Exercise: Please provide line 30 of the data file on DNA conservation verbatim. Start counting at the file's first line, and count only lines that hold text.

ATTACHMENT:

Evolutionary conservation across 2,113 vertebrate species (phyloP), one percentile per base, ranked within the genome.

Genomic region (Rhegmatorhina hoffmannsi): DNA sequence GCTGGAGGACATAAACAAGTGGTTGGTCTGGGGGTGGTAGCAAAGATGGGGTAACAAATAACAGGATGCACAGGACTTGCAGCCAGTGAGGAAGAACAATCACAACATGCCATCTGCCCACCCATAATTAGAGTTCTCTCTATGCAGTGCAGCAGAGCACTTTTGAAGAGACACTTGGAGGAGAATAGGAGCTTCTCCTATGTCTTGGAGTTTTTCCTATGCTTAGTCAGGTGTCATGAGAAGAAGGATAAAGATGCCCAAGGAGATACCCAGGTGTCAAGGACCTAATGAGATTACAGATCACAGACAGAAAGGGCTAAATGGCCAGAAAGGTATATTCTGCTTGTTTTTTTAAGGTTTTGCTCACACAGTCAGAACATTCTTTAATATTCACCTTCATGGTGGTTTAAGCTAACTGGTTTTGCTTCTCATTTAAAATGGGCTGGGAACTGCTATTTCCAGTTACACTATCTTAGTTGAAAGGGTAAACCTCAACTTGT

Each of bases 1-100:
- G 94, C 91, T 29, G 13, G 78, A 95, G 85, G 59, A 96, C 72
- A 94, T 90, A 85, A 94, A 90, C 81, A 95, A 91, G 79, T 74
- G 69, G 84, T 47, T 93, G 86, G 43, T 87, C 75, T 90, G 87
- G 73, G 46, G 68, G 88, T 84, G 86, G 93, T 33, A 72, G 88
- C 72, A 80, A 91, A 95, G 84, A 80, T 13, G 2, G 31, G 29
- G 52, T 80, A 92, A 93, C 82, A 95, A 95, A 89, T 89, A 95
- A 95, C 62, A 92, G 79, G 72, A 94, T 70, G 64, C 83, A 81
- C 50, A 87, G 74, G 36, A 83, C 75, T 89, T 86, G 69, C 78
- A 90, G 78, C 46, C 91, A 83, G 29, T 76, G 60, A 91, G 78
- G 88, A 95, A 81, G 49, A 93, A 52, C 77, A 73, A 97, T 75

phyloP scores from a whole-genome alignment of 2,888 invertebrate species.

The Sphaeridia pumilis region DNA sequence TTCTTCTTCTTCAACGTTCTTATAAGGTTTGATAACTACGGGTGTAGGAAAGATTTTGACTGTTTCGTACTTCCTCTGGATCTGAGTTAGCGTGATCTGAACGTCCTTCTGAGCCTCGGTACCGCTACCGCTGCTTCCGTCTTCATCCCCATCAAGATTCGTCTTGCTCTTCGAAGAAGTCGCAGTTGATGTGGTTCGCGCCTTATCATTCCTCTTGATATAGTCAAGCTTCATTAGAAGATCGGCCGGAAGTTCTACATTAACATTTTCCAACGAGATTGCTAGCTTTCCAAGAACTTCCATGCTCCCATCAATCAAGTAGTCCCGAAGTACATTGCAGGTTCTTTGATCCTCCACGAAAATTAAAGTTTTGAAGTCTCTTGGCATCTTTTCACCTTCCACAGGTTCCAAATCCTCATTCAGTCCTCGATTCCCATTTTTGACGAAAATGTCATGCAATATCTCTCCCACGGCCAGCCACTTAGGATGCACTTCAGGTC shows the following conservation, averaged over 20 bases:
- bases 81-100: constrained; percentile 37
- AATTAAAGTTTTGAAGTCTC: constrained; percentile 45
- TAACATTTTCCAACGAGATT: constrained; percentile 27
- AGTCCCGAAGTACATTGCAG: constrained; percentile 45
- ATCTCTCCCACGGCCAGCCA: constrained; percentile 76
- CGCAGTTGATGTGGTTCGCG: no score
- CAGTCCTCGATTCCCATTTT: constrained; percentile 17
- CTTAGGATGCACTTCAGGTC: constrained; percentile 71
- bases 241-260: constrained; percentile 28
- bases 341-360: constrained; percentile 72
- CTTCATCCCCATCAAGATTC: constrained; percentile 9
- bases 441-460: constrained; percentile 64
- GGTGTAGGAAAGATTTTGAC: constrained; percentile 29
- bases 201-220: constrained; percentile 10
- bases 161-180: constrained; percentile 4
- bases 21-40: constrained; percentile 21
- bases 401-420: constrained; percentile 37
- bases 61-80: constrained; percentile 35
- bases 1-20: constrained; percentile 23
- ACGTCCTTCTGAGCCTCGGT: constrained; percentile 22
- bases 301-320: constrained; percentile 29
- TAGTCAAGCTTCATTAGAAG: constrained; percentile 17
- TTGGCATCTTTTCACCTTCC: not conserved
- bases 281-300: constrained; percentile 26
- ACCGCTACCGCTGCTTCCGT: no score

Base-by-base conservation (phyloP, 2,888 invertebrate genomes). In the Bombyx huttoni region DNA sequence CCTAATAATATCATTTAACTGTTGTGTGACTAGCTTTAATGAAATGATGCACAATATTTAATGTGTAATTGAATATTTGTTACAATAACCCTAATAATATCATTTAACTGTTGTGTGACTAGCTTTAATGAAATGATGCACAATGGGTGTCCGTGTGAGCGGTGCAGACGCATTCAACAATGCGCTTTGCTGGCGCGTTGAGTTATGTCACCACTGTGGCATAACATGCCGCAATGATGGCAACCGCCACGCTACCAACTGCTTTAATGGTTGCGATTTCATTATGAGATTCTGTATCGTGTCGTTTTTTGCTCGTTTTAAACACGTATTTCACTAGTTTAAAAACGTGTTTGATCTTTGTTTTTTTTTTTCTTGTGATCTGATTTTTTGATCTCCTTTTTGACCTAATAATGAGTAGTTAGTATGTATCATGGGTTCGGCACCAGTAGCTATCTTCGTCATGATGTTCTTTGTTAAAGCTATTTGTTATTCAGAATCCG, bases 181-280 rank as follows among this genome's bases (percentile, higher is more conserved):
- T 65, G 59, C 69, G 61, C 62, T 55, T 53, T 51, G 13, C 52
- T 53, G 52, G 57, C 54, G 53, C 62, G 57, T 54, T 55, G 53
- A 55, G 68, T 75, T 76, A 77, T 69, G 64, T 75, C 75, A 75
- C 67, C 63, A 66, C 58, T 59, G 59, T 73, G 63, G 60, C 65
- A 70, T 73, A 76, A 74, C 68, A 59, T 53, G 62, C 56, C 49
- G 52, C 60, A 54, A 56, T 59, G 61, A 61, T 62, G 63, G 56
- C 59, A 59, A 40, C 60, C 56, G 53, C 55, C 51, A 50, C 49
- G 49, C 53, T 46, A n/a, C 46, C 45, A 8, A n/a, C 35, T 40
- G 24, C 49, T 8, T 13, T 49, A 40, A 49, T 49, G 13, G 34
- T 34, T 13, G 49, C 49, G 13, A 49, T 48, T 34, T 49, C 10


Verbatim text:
- bases 161-180: constrained; percentile 4